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European semi-prototype to test critical blanket technology

European Domestic Agency, Fusion for Energy

A semi-prototype of the blanket first wall panel, one-sixth of the size of the actual component, has been successfully manufactured in Europe. In the ITER machine, 440 such panels and their corresponding shield blocks will make up the ITER blanket. (Click to view larger version...)
A semi-prototype of the blanket first wall panel, one-sixth of the size of the actual component, has been successfully manufactured in Europe. In the ITER machine, 440 such panels and their corresponding shield blocks will make up the ITER blanket.
The first of a series of steps to qualify the fabrication of the ITER blanket's first wall panels has been achieved in Europe, with the successful manufacturing of a semi-prototype. The completion of the 1:6-scale model moves the European Domestic Agency a step closer to obtaining qualification for series production.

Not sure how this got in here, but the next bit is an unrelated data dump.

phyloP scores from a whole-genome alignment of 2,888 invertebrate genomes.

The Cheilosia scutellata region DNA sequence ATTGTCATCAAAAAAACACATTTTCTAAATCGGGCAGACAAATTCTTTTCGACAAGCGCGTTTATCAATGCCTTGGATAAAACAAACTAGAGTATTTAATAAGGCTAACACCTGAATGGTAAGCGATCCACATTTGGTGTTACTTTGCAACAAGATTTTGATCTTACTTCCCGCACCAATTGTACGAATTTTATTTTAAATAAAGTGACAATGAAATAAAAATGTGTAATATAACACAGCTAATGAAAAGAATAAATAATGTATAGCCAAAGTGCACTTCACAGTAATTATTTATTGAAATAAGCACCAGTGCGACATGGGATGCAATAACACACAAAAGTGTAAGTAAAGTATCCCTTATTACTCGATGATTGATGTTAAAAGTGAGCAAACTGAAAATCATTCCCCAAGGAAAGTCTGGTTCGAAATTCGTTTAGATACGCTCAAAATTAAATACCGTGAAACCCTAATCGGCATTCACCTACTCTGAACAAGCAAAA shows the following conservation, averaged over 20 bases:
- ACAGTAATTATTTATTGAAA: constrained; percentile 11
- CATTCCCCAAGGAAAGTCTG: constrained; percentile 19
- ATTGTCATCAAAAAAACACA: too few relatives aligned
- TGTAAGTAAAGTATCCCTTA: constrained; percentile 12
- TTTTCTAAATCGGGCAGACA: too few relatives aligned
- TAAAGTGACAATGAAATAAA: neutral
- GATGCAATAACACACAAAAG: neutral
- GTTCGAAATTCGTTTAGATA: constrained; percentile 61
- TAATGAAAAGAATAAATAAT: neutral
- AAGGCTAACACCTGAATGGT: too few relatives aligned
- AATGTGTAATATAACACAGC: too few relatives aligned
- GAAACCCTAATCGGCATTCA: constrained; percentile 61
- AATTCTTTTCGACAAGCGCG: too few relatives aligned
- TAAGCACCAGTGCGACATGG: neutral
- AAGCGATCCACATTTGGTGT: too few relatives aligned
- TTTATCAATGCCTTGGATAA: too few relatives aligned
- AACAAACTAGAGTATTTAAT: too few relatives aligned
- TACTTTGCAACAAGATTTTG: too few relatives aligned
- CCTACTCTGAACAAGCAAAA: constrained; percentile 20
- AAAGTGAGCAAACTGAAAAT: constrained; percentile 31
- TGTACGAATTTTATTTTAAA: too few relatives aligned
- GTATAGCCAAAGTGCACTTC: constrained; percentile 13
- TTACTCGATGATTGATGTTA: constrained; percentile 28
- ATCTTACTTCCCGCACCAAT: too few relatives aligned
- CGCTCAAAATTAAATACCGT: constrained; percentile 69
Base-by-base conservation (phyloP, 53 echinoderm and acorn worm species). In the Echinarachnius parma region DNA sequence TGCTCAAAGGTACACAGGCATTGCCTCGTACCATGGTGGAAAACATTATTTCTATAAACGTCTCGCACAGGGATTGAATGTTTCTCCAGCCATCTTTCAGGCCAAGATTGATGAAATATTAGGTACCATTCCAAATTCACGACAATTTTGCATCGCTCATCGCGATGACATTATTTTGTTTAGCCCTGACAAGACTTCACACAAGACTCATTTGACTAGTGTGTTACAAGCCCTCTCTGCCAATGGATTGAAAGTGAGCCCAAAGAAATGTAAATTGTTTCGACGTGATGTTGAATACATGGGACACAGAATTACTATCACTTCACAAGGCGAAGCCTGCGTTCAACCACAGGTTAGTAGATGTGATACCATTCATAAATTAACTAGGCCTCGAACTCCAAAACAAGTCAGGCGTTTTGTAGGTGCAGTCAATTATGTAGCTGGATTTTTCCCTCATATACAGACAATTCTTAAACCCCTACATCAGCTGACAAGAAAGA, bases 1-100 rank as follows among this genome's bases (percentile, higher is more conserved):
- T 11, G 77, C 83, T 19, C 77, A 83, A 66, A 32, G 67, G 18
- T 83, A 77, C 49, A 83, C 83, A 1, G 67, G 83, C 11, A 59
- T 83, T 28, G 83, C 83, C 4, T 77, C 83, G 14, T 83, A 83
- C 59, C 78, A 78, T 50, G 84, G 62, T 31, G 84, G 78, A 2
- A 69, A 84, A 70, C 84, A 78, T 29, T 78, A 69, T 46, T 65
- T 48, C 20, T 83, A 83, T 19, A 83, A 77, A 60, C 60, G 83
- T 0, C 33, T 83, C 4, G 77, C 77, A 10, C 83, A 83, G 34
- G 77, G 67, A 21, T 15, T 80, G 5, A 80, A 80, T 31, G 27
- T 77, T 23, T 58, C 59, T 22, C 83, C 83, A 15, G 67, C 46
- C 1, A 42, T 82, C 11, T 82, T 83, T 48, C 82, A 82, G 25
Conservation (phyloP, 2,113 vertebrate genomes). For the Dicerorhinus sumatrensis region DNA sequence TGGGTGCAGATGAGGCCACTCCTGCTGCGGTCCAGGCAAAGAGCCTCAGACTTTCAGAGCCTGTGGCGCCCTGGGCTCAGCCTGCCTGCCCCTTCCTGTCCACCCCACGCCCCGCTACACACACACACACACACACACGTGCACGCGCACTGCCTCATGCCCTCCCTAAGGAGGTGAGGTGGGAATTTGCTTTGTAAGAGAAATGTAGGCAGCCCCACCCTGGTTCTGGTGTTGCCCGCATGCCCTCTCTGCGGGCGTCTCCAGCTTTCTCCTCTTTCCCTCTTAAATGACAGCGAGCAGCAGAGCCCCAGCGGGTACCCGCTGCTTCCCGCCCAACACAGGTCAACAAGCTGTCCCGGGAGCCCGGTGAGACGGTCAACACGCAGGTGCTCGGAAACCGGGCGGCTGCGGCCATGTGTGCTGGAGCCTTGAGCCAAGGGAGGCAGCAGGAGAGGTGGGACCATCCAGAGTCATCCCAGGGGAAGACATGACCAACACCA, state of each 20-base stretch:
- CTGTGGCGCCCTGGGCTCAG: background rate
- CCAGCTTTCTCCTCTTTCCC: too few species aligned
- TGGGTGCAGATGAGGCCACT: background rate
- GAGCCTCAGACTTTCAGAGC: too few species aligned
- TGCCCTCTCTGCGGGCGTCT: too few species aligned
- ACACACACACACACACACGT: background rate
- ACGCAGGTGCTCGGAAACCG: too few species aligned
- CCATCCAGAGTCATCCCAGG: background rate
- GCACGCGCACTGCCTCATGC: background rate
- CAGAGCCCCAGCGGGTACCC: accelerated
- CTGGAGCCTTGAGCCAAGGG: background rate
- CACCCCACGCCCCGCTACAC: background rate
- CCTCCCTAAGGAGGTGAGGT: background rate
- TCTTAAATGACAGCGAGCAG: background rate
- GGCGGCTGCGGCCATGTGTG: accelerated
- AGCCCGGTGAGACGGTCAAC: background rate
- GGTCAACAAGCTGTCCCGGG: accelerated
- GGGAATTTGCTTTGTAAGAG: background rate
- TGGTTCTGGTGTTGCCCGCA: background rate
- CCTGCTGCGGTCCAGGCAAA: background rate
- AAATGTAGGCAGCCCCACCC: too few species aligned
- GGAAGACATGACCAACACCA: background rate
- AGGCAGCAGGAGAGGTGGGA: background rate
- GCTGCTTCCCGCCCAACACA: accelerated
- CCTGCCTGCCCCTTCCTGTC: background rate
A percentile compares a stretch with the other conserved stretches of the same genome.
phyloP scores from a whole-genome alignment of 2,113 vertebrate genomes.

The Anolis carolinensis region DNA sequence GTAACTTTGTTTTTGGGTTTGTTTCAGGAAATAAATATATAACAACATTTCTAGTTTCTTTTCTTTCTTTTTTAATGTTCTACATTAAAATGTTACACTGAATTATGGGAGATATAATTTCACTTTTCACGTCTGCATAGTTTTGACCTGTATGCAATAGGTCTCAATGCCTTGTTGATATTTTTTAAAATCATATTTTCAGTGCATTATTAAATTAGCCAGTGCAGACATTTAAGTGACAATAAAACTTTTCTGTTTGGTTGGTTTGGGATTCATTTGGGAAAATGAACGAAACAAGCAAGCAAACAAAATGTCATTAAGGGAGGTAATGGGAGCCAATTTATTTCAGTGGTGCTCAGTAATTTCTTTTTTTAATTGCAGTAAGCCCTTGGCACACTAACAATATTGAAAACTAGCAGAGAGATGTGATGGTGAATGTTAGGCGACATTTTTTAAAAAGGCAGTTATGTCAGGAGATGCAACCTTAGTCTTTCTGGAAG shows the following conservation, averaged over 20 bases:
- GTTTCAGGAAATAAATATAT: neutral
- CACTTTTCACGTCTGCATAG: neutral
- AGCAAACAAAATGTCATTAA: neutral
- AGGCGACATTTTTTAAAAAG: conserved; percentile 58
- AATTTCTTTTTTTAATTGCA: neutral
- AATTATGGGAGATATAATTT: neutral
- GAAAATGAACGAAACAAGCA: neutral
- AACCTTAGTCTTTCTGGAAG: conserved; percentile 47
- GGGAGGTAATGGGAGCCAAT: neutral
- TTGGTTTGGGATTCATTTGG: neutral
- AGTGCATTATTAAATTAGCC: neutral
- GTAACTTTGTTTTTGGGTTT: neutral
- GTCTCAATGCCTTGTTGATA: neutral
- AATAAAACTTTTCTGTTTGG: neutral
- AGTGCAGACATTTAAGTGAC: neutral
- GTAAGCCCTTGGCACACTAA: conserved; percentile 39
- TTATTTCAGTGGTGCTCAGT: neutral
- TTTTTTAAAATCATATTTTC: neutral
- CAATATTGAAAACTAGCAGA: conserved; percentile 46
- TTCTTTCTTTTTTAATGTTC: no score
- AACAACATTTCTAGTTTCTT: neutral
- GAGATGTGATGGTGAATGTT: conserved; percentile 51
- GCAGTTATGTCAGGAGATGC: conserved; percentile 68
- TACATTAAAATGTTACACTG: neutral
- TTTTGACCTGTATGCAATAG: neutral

The panels are 1 x 1.5 metre detachable elements which, together with the shield block, form the ITER blanket modules. Designed to withstand the heat flux from the plasma, the first wall panels are high-tech components made of beryllium tiles that are bonded with a copper alloy and 316L (N) stainless steel. Europe is responsible for procuring the normal heat flux first wall panels (about half of the 440 panels required for the blanket); China and Russia are sharing the procurement of enhanced heat flux panels that make up the other half.

The semi-prototype will now be subjected to an electron beam capable of applying the same heat flux the panels will experience in the ITER machine, bringing the surface temperature of the beryllium to approximately 400°C. The European Domestic Agency has awarded the grant for high heat flux testing to the German research centre Forschungszentrum Jülich, which expects to complete the campaign this summer.

A Procurement Arrangement is scheduled to be signed with the ITER Organization in early 2015 for the procurement of Europe's portion of the first wall panels.

Read the full article on the European Domestic Agency's website.


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